Pakistan has the highest rate of first day deaths: report

Published February 25, 2014
In this August 2011 file photo, a day-old baby boy named Prithviraj is seen at a flood relief camp in Naukot, Sindh. Pakistan has the highest infant mortality rate in the world. – Photo by Sumaira Jajja/Dawn photo
In this August 2011 file photo, a day-old baby boy named Prithviraj is seen at a flood relief camp in Naukot, Sindh. Pakistan has the highest infant mortality rate in the world. – Photo by Sumaira Jajja/Dawn photo

LONDON: Pakistan has the highest rate of first day deaths and stillbirths in the world at 40.7 per 1,000 births, followed by Nigeria (32.7), Sierra Leone (30.8), Somalia (29.7), Guinea-Bissau (29.4) and Afghanistan (29.0), a report out on Tuesday said.

The charity Save the Children said in the report that a million newborn babies a year die within 24 hours, urging governments to tackle preventable deaths.

In Pakistan, fewer than half of women had a skilled health worker present at birth.

Attempts to improve this have been dogged by “delays in the salary disbursements, 'stock-outs' of medicines, unavailable and dysfunctional equipment, and an unhelpful referral system”, the report said.

Earlier India had the highest number of first day deaths and stillbirths at 598,038 per year, a quarter of the 2.2 million lives lost.

The under-five mortality rate in India has been more than halved since 1990, from 126 per 1,000 live births to 56.1.

“(Indian) states with strong health systems and implementation mechanisms have done exceedingly well compared with others,” the report said.

The report by the British-based organisation said 6.6 million children around the world died in 2012 before their fifth birthday, mostly from preventable causes.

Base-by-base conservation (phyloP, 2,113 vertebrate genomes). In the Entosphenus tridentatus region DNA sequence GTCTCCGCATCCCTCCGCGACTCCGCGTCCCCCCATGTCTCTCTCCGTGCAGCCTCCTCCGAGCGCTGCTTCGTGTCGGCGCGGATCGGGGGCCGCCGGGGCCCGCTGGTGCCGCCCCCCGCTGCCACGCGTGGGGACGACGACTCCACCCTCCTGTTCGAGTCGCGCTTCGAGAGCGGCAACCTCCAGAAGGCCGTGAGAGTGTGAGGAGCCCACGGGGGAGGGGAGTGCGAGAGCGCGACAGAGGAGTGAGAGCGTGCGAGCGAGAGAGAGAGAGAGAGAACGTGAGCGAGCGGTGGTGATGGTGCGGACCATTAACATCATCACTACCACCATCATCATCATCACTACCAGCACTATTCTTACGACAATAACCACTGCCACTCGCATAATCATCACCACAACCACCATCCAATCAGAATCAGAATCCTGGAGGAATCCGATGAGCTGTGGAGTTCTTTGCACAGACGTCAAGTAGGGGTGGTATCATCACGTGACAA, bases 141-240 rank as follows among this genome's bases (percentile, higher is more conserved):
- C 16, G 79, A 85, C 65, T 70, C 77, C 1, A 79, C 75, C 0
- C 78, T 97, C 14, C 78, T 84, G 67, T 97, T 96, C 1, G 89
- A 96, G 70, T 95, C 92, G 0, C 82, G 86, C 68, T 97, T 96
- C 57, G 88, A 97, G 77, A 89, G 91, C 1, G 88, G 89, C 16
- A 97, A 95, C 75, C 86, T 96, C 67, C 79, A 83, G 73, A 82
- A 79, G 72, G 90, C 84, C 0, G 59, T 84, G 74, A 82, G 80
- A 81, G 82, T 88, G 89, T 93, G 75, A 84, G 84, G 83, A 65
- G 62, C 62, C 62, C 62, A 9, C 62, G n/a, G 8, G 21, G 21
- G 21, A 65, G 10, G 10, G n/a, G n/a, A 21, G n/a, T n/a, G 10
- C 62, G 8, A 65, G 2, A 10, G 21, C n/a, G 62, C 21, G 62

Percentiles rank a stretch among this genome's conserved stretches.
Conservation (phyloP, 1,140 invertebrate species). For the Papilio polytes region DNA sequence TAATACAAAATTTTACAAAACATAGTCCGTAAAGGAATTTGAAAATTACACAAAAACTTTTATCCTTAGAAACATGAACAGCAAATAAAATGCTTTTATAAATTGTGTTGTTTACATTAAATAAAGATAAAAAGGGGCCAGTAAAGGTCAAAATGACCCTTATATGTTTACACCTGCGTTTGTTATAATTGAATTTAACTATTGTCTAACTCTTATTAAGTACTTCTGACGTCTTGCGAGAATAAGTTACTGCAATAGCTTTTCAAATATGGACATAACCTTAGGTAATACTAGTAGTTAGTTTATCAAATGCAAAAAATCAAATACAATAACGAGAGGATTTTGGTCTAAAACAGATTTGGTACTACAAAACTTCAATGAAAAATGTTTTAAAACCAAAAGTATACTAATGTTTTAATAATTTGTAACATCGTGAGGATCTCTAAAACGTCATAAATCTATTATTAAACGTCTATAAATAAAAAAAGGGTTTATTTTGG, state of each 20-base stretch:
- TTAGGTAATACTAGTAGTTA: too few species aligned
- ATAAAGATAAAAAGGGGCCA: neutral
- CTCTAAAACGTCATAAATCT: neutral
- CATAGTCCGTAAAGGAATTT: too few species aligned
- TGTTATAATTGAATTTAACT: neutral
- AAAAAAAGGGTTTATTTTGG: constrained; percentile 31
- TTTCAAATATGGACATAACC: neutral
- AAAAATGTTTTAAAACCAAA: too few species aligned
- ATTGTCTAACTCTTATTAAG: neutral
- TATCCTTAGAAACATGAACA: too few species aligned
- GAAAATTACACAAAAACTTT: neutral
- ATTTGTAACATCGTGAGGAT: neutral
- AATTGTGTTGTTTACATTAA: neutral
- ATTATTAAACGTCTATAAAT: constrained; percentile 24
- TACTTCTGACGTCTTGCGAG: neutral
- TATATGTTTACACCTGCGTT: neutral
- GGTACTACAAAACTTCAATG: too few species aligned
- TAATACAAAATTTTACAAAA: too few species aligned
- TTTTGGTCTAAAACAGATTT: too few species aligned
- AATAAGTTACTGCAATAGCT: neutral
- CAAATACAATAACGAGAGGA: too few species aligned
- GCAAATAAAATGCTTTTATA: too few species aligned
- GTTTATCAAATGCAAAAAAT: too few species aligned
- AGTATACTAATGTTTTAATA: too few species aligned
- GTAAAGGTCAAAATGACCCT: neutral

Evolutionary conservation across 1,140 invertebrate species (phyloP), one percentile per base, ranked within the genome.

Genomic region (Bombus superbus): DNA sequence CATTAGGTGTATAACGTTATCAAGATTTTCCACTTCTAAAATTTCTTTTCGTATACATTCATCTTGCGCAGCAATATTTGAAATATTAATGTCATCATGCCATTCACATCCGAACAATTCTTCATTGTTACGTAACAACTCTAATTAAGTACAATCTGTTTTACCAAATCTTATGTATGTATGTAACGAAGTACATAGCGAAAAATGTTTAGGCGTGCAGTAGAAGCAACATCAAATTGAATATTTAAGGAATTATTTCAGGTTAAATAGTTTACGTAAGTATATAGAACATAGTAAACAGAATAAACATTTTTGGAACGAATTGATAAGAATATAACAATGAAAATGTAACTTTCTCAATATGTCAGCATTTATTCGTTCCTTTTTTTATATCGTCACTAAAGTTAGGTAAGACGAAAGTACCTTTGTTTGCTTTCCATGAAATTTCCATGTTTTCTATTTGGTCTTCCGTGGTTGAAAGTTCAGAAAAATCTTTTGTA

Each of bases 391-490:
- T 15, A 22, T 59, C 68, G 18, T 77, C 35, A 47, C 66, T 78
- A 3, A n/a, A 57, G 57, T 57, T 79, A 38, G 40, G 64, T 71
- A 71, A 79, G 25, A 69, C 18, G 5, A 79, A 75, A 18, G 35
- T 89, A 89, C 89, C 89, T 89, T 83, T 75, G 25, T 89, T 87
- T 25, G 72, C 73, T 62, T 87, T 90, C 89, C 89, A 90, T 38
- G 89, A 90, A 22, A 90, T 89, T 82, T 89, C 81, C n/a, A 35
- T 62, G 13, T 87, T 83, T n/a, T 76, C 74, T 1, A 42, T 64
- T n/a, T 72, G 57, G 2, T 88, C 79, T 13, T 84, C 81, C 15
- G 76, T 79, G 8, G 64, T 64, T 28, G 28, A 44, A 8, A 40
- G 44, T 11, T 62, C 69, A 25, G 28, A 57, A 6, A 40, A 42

The number has almost halved from the 12.6 million in 1990, but there remains a “deplorable problem of lack of attention to babies in their first days of life”, the aid organisation said.

In its report, entitled “Ending Newborn Deaths”, it said one million babies did not survive their first 24 hours of life in 2012.

It said two million babies could be saved each year if preventable newborn mortality was ended.

“Child mortality remains one of the great shames of our modern world. Every day, 18,000 children under five die, and most from preventable causes,” the report said.

“Unless we urgently start to tackle deaths among newborn babies, there is a real danger that progress in reducing child deaths could stall and we will fail in our ambition to be the generation that can end all preventable child deaths.”

It said the reduction since 1990 had been achieved through immunisation, family planning, better nutrition and treatment of childhood illnesses, as well as improving economies.

Call for action

Save the Children, which operates in more than 120 countries, called on world leaders, philanthropists and the private sector to commit to ending preventable newborn deaths.

They said they would present their action plan to government ministers.

They want governments to issue declarations on ending preventable newborn mortality.

Save the Children wants them to ensure that by 2025, every birth is attended by trained and equipped health workers, and user fees for maternal and newborn health services are removed.

They demanded a commitment to spending at least $60 per capita on training maternity workers.

The also urged pharmaceutical companies to increase the availability of products for the poorest new mothers.

“In many cases, small but crucial interventions can save lives in danger.

Skilled care during labour could reduce the number of stillbirths during labour by 45 per cent and prevent 43 per cent of newborn deaths,” the report said.

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